The Hacienda Brothers play deep, burnished country-soul, fulfilling the Cosmic-American-Music promise that Gram Parsons made to the world but only hinted at occasionally before becoming a smacked-out hippie-generation casualty. Country and soul are comfortable bedfellows here: Ray Price, Merle Haggard, Quiet Storm, and Muscle Shoals. The last time I saw guitarist Dave Gonzalez, he was pinned to the back corner of the Ale House like some feral cat—Brylcreemed hair in his face and slashing out mongrel roots & roll with the Paladins. This is different than that.

6. The Killers

Sam’s Town

The dance-pop group’s adult-onset discovery of Bruce Springsteen—and the influence of it upon this album—have been overstated. But they did learn a few things about energy and revival-meeting commitment from the Boss, and damned if “When You Were Young” doesn’t morph, for a few transcendent seconds, into the organ-rolling bombast of the E Street Band, just before lead singer Brandon Flowers butchly beats his chest (Bruce-style) against the words: “They say the devil’s water it ain’t so sweet. . . ”

7. Los Straitjackets with the World Famous Pontani Sisters & Kaiser George

Twist Party

This has all the food groups: burning rock & roll guitar, twisting go-go dancers, and a Scotsman who dresses like he’s in the Shadows, circa 1962. They toured off this album in October, and seeing them at Revolution Hall was a deliriously fun extravaganza. Every time I see Eddie Angel, we discuss property taxes and the like: Genius often hides behind normalcy and modesty.

8. Incubus

Light Grenades

Incubus could have ended up a footnote to the turn of the millennium like so many of their modern-rock contemporaries. But they have an ability to couch very straightforward, unchallenging rock songs in unique textures: Mike Einziger’s harmonic accents, Brandon Boyd’s theatrical and smooth vocals and the very subtle, trippy soundscape elements. “Anna Molly” is an inspired, exciting three minutes.

9. The Shins

Wincing the night Away

The Shins’ breathlessly clever indie-pop comes at you from odd angles. You think you’ve got them tuned in, and then someone turns the kaleidoscope a bit and there’s something else you hadn’t figured. In the 2004 movie Garden State, the Shins song “New Slang” was supposed to “change your life.” I question that (admittedly great) tune’s transformative powers. But the brand new (brilliant) Shins song “Phantom Limb”—now that’s a life changer. This album just came out, and with more time to absorb it, it probably would have scored even higher.

10. The Figgs

Follow Jean Through the sea

We’re Albany music critics so we’re supposed to root for the Figgs, right? We might have discovered them because we all crawled from the same primordial ooze, but we love the Figgs because they continue to be everything we want a rock band to be: smart, tough, hooky . . . and enduring. Being a Figgs fan is like having a good retirement account; it just keeps paying off year after year. The career-long push and pull between Mike Gent and Pete Donnelly is no better expressed than by listening to “Regional Hits” and “Jumping Again” back-to-back.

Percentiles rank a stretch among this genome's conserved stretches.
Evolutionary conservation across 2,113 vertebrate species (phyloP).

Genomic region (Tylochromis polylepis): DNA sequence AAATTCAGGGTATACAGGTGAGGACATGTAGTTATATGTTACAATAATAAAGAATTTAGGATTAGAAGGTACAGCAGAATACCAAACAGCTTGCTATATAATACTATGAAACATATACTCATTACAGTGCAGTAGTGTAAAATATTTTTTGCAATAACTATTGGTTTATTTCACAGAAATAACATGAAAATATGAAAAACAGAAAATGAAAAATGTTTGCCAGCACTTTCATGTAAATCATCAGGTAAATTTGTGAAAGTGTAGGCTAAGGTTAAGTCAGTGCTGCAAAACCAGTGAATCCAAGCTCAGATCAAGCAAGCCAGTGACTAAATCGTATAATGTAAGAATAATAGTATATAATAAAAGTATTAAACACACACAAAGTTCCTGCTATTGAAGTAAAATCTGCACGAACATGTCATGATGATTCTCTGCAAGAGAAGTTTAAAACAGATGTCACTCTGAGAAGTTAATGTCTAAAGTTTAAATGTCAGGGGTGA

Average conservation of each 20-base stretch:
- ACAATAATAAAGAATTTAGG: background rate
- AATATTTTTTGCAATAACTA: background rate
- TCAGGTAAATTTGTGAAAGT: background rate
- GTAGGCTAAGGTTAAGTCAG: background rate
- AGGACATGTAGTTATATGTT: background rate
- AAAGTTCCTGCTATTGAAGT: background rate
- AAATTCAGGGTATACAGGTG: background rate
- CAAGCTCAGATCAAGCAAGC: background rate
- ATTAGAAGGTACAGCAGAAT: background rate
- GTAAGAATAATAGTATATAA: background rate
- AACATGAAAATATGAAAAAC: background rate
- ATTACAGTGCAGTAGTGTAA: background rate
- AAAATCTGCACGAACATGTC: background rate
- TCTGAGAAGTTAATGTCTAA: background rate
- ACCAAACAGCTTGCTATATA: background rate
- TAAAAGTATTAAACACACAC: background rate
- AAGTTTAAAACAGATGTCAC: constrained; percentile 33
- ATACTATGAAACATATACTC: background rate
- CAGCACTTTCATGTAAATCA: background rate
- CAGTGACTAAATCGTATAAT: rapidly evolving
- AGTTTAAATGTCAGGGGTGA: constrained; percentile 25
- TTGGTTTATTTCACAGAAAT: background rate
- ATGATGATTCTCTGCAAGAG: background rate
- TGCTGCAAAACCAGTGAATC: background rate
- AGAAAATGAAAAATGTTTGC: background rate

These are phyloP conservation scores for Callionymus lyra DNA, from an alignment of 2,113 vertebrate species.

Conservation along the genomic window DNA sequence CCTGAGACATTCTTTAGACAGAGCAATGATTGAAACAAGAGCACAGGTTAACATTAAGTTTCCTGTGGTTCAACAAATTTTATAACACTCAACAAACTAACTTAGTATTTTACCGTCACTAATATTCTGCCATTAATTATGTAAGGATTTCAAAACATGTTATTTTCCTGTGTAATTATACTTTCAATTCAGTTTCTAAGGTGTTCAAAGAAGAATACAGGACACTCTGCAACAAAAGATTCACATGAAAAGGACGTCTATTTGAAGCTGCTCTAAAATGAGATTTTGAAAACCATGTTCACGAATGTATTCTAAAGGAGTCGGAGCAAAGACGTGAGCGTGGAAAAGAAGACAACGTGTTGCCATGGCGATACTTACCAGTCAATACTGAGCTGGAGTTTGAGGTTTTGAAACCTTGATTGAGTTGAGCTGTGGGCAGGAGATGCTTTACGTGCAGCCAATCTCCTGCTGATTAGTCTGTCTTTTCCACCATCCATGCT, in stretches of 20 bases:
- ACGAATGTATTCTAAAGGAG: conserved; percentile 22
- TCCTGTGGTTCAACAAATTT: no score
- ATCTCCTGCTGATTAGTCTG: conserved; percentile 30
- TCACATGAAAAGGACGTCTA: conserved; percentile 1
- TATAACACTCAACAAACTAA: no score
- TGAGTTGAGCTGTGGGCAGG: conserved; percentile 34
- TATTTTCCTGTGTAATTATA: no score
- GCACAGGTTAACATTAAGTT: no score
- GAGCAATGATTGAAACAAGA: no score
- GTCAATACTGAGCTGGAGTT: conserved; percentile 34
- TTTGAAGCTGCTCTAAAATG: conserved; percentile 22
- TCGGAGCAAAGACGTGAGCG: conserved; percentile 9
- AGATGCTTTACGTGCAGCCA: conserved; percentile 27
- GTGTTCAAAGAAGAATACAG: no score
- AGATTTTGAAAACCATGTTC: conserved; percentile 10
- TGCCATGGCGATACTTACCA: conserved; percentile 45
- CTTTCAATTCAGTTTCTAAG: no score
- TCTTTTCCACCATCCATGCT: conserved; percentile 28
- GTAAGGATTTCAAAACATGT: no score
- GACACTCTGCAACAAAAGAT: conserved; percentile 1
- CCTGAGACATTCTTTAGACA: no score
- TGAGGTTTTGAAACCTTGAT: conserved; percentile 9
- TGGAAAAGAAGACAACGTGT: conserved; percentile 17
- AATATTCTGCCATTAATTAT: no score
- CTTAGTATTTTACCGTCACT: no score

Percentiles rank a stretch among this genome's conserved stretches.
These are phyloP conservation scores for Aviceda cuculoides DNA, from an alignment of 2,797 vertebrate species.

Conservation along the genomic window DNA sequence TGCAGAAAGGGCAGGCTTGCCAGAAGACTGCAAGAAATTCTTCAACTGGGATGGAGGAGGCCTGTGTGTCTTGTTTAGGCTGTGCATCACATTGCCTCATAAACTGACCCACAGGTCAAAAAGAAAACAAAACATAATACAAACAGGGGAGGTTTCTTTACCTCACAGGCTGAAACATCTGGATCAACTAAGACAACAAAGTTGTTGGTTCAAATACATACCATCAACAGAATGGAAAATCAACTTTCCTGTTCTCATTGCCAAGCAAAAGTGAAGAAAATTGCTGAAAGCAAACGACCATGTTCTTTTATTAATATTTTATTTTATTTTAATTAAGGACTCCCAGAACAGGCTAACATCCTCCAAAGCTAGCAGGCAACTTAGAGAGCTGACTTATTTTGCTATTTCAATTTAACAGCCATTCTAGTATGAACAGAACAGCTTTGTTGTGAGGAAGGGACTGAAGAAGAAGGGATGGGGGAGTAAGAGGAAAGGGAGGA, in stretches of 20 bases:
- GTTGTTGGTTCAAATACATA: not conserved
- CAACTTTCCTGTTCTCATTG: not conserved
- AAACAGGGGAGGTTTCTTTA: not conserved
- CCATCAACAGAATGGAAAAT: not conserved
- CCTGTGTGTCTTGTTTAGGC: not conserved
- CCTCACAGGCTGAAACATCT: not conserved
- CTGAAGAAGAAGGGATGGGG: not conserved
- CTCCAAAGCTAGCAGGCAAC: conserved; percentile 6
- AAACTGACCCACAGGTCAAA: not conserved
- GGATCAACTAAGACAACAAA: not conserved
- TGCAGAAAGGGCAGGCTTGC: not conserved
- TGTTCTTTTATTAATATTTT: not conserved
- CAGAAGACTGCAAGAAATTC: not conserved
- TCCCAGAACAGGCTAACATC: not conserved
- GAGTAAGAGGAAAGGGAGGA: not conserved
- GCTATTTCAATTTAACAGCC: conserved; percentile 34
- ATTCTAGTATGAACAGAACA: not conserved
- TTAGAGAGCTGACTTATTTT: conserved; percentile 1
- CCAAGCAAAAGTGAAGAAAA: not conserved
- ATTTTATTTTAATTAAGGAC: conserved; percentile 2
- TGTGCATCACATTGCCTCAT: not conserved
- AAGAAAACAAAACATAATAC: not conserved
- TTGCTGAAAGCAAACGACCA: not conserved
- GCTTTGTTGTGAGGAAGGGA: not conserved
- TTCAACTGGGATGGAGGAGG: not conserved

Best of 2006

Critic: David Greenberger

1. Ian McLagan & the Bump Band

Spiritual Boy

This is Mac’s tribute to his late friend and bandmate, Ronnie Lane. Among other notable moments, he rebuilt “Itchykoo Park” around a rich piano foundation, bringing out the spirituality and melancholy that was always there behind the original’s psychedelia.

2. Tom Waits

Orphans: Brawlers, Bawlers and Bastards

This three-disc set of music (either originally for other projects or just never previously released) is a mother lode of songs that are now vital entries in his catalog.

3. Tom Verlaine

Songs & Other Things

The long-awaited and triumphant return of the master of emotionally hypnotic cubist songs.

4. Jenny Lewis & The Watson Twins

Rabbit Fur Coat

Among Jenny Lewis’ many strengths and charms, I’m particularly enamored by the fearlessness with which she rhymes a word with the same word!

5. Robyn Hitchcock & the Venus 3

Ole! Tarantula

As a full-on rock album experience, better than anything since Element of Light.

6. Los Lobos

The Town and the City

Weariness, yearning, and broken promises are tempered with shades of hope by the sheer beauty of the music.

7. Greg Brown

The Evening Call

While Brown is marketed as a folk singer, he’s actually too soulful to be contained by any one label. If this album had contained only the song “Skinny Days,” it would have still made this list.

8. Dave Alvin

West of the West

Dave Alvin has once again set aside his own songs, this time for a celebration of the broad range of California-born songwriters. Such is his bearing that he now can lay claim to even “Surfer Girl.”

9. Fiery Furnaces

Bitter Tea

That art songs and experimental hijinks like this can find safe haven in the jagged marketplace is a good sign indeed.